Empathy Ratings During the SoVT (EMP-SoVT)

To assess average empathic state ratings, we used the newly developed Socio-affective Video Task (SoVT) which is described in detail elsewhere (Klimecki et al. 2012). It consists of 3 sets of 24 videos from documentaries or newscasts (duration 10–18 s): half of the videos depict people in distress (high emotion videos), the other half of the videos serve as a high-level baseline and depict people in everyday situations (low emotion videos). All subjects completed the SoVT during a functional MRI experiment; the functional imaging results are described elsewhere (Klimecki et al. 2012). After each video, participants were asked to rate on a Likert scale ranging from 0, none, to 10, intense, how much empathy, negative affect and positive affect they felt while watching the video. To control for each subject's individual baseline, we then calculated the mean empathy rating difference between high and low emotion videos (EMP-SoVT) and used the obtained values as regressors for subsequent statistical analysis. In a similar fashion, we calculated differences for positive affect ratings (POS-SoVT) and negative affect ratings (NEG-SoVT) as additional control covariates.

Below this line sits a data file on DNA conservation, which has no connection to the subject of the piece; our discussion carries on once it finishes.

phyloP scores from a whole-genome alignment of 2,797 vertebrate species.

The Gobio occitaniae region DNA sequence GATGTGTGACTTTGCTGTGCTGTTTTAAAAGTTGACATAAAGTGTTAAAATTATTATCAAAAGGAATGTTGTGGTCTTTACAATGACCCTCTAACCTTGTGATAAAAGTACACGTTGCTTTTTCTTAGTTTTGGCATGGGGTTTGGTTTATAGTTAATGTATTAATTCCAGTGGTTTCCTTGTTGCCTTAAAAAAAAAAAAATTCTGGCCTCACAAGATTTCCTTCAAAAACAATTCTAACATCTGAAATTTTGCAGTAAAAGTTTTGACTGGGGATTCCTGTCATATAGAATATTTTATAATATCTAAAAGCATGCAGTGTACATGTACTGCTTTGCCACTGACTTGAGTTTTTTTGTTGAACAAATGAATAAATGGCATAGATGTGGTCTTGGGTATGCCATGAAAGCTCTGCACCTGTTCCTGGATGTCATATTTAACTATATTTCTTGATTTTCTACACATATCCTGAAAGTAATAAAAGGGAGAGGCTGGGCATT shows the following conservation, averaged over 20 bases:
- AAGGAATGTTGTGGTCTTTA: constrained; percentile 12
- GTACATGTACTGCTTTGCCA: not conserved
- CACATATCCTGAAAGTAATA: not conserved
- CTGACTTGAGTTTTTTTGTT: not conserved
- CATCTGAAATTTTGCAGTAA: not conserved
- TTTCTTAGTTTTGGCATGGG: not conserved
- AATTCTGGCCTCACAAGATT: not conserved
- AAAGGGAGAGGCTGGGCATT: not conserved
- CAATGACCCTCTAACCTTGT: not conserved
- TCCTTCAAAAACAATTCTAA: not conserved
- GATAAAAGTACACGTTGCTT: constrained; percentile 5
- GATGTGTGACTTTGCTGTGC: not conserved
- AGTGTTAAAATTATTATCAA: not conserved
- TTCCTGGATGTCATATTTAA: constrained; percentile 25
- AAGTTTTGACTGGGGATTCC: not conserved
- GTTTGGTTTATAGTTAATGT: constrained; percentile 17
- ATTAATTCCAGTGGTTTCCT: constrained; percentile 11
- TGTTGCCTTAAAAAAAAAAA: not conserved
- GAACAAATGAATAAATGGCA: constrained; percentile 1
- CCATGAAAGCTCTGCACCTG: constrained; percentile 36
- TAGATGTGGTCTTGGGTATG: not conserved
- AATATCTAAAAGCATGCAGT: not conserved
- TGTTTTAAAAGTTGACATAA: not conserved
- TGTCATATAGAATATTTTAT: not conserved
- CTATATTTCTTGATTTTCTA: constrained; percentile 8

Self-Reported Questionnaire Measure of Trait Empathic Concern (IRI-EC)

All 94 subjects completed the IRI using the online survey program Unipark (Globalpark GmbH, Hurth, DE). The IRI is one of the most commonly used self-report questionnaires of dispositional empathy and contains 7 items in each of the 4 categories: empathic concern, perspective taking, personal distress, and fantasy. Each item consists of a statement to which subjects are asked to indicate on a 5-level Likert-scale whether it describes them well (scored with 4 points) or not at all (scored with 0 points). For main statistical analysis, we selected the empathic concern subscale (IRI-EC). This subscale most closely matches our and others' theoretical conception of empathy (Davis 1983; Singer 2006; Singer and Lamm 2009), as it captures feelings of sympathy and concern for unfortunate others. We thus additionally tested whether this subscale relates to structural covariance measures of dAI and aMCC. The other IRI subscales (Fantasy, Personal Distress, and Perspective Taking) were not assessed, as this also would considerably increase the amount of statistical comparisons performed.

MRI Acquisition

High-resolution T1-weighted images were obtained using a 3-Tesla Philips Achieva whole-body magnetic resonance imaging system equipped with an 8-channel SENSE head coil (Philips Medical Systems, Best, The Netherlands). Images were acquired using a 3D-TFE pulse sequence with a flip angle of 8°. The 301 slices with a voxel size of 1.1 × 1.1 × 0.6 mm3 were sagittally placed along the anterior–posterior commissure plane. The acquisition matrix ranged over 240 × 240 with a field of view of 250 × 250 mm2.

MRI-Based Cortical Thickness Measurements